From the observations above it is possible to draw the pattern of emotions of this scene as follows: For Sita: Kidnapping by Ravana, separation from Rama; For Sita: Sorrow (Soka); Entry of Ravana; For Sita: Disgust (Jugupsa). For Ravana: Desire (Rati) at the sight of Sita; Ravana declaring his love for Sita and asking her to leave Rama and accept him; For Sita: Disgust (Jugupsa) and anger (Krodha). For Ravana: Desire (Rati); Rejection of Ravana by Sita; For Ravana: Anger (Krodha). For Sita: Disgust (Jugupsa) and anger (Krodha). The sthayibhava is felt by the performers and manifested physically as anubhava using the techniques of abhinaya in each form and if performed with true feeling, will invoke the appropriate rasa-s in the spectator. Concerning Sita, the rasa-s to be evoked are pity, Karuna, sorrow, Soka and anger, Raudra on her behalf). Concerning Ravana, the rasa-s are disgust, Bhibatsa, and anger, Raudra, against Ravana).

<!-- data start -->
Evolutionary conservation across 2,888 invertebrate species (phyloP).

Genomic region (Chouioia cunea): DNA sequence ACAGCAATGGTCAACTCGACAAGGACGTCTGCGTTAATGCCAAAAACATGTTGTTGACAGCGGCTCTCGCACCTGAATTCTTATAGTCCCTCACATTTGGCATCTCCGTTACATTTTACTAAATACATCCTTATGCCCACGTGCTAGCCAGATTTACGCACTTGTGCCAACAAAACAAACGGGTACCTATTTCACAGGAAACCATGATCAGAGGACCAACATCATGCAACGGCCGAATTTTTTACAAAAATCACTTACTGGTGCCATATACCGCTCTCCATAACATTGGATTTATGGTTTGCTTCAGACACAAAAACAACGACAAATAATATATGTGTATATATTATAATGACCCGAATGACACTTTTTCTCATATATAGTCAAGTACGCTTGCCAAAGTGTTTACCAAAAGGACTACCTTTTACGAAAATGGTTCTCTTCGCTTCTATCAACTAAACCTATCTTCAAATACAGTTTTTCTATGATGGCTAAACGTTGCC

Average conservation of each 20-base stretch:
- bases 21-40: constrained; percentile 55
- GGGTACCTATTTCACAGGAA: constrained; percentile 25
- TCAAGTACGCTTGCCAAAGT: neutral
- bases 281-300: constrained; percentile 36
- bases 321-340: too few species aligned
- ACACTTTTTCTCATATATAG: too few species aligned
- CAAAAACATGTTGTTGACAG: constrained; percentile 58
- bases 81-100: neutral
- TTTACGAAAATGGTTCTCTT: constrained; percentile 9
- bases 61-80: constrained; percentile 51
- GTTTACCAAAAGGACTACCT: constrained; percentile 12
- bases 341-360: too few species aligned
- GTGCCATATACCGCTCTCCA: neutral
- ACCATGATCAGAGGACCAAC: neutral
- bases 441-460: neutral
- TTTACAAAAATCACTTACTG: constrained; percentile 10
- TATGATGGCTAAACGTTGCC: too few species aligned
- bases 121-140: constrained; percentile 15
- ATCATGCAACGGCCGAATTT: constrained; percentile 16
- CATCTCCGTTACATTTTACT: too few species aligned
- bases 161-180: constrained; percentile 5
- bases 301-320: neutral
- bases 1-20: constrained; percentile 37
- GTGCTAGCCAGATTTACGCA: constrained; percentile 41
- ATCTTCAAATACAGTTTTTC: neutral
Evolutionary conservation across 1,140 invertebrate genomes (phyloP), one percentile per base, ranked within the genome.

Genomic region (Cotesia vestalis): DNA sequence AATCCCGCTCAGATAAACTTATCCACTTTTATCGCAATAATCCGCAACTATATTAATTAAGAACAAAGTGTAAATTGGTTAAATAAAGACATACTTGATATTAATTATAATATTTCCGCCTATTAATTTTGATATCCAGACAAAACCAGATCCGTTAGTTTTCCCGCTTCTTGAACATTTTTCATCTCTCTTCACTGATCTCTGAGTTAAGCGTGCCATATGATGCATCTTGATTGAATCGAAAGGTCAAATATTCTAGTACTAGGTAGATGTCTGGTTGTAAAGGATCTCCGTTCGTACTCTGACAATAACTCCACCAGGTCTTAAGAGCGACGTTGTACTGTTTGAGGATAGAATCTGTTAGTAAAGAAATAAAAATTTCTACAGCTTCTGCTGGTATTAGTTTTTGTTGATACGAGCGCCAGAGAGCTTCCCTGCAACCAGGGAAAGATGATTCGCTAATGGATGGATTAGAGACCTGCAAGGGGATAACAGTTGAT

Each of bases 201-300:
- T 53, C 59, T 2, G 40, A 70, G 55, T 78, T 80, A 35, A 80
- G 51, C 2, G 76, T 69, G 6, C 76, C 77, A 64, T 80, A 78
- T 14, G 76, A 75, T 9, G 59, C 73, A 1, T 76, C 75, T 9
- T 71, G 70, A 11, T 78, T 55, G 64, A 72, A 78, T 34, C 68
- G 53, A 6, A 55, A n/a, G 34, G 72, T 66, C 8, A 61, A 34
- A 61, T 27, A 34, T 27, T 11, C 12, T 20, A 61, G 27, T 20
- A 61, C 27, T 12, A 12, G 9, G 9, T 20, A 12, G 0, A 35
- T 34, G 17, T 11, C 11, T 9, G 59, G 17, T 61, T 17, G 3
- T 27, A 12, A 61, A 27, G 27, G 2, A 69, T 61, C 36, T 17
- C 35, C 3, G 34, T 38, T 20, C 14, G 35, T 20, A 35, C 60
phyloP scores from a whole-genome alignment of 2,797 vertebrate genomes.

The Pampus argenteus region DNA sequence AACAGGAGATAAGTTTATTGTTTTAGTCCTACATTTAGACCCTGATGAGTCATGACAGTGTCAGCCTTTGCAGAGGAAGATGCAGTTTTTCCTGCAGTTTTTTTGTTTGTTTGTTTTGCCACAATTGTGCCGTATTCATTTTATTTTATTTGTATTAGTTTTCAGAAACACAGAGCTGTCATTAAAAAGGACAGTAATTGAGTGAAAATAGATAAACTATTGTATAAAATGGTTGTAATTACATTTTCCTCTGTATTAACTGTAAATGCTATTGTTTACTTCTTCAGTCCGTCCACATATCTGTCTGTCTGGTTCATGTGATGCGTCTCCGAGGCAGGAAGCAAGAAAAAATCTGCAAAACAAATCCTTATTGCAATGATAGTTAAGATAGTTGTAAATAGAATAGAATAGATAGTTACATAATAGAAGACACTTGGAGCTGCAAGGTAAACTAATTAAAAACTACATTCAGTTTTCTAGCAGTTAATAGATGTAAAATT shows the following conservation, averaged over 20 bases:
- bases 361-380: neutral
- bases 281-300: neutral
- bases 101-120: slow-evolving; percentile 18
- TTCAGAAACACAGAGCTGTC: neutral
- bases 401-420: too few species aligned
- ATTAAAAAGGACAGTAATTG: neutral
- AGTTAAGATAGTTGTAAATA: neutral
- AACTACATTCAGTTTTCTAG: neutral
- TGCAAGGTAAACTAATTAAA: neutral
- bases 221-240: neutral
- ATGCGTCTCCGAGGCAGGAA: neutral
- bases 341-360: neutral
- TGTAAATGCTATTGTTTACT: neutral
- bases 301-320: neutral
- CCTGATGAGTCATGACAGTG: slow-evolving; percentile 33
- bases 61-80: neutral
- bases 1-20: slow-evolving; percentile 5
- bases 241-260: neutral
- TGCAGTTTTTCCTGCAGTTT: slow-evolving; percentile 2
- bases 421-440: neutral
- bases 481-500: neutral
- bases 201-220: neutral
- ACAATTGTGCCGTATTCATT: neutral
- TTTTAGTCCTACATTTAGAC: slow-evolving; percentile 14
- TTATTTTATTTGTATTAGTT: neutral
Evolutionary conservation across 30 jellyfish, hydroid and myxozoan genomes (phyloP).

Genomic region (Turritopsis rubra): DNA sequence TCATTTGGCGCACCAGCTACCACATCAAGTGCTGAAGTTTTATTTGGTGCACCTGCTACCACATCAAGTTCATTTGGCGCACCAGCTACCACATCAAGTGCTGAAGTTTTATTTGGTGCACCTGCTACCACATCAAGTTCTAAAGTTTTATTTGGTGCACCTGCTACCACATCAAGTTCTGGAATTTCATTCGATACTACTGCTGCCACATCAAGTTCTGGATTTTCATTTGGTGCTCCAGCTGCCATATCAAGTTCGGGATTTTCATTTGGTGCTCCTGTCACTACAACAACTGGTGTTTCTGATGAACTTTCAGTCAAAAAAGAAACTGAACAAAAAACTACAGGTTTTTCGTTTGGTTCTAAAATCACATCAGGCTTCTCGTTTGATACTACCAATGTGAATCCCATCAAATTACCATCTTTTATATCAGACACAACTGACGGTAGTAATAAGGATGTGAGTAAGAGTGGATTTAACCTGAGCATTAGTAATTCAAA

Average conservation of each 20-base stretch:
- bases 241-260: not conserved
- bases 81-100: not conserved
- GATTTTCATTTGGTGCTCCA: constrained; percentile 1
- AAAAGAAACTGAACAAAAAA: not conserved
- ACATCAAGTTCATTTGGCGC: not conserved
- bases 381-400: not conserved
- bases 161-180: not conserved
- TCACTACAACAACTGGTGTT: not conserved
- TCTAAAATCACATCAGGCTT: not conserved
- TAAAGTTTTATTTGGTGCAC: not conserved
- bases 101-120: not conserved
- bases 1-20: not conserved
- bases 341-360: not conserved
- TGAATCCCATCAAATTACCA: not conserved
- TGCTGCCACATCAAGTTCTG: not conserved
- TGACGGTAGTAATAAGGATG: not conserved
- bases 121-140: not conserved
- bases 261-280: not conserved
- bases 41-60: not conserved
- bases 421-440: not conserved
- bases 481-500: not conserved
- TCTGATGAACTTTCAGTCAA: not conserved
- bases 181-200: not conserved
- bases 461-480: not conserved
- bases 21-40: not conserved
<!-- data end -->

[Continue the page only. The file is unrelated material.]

So much is true for all these forms, which are story-telling traditions. Vibhava and anubhava exist in each form. But in the Southeast Asian forms they only exist for the sthayi bhava. Only the principle emotion is expressed. Vyabhicari bhava-s are not brought into the emotional equation as it is done in India. The sthayi bhava with the attendant vibhava and anubhava are evoked, then intensified in the strongest manner possible and this if carried out with complete involvement results in rasa. Vyabhicari bhava are not considered essential to evoke rasa. This implies the importance placed on internalising an emotion and expressing it in the deepest manner possible. Rather like narrowing and concentrating the emotion into a laser beam of expression, not seen by the visible eye but powerful enough to cut across all mental and physical barriers to reach the heart and evoke rasa. Facial expressions are not prominent the characters being either masked or showing minimal expression. Instead body language, the extremely slowness of the movements and the emotional intensity of sustaining the feeling draws the spectator into the same mood where the mind is completely engaged and rasa is evoked.